>Thank you both for the explanation. I can now get the default>737 started and airborne. However, the engine starts as soon>as I open the bleed valves and shuts down again if I close>them. And it seems opening these valves is all that's needed>to start the engines and keep them running. I assume this is a>shortcoming of the default plane and that more realism demands>another, more complex, model. Am I right? The default B737-800 engine start XML code is what needs to be changed to get a more realistic engine start. I changed mine way back at the beginning of my FSX experience when I was changing the code for many of my FS9 imports that would not start because of changes in the way FSX handled the starter 'toggle' event. The XML changes involved creating at least one new 'gauge' to reset the starter code once the engines spooled up as well as changes to the starter logic, a couple of new bitmaps for new starter switches, etc. Enough changes, made long ago, to make it impractical for me to describe then in detail or post the changes. I believe I went through a similar exercise with the A321 as well. Paul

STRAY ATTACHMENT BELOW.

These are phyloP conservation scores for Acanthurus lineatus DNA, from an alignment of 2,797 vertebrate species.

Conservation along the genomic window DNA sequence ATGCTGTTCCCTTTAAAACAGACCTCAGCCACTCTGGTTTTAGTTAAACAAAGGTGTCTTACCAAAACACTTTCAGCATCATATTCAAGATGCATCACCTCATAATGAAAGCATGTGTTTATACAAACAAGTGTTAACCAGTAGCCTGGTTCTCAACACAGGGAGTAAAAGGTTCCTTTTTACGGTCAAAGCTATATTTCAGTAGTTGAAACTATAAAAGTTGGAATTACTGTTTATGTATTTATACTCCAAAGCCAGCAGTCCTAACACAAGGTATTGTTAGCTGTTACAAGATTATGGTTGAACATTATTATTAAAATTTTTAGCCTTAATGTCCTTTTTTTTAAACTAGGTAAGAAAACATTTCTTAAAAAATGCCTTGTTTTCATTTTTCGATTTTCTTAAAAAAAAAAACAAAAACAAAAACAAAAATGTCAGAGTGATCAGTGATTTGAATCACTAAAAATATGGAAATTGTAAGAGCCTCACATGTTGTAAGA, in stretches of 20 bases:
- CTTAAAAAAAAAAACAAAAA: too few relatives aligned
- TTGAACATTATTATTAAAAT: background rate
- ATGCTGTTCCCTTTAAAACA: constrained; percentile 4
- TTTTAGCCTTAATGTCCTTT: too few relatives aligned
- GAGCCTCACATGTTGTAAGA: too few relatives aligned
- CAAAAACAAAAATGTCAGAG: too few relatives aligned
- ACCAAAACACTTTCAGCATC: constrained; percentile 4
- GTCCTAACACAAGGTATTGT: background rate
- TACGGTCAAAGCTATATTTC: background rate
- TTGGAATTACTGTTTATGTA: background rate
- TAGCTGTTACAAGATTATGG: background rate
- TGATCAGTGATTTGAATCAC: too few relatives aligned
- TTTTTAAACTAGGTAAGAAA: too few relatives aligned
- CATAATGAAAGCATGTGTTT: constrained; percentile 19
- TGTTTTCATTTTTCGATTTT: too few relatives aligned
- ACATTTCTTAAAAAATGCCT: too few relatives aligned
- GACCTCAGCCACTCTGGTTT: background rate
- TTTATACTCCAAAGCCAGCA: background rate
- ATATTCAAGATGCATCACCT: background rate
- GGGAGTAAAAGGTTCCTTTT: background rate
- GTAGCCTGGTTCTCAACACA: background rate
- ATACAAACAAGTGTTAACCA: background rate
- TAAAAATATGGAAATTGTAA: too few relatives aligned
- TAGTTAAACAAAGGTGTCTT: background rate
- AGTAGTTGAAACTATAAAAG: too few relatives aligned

Posted 11 September 2008 - 06:31 AM
Thank you both for the explanation. I can now get the default 737 started and airborne. However, the engine starts as soon as I open the bleed valves and shuts down again if I close them. And it seems opening these valves is all that's needed to start the engines and keep them running. I assume this is a shortcoming of the default plane and that more realism demands another, more complex, model. Am I right?
Posted 10 September 2008 - 01:03 PM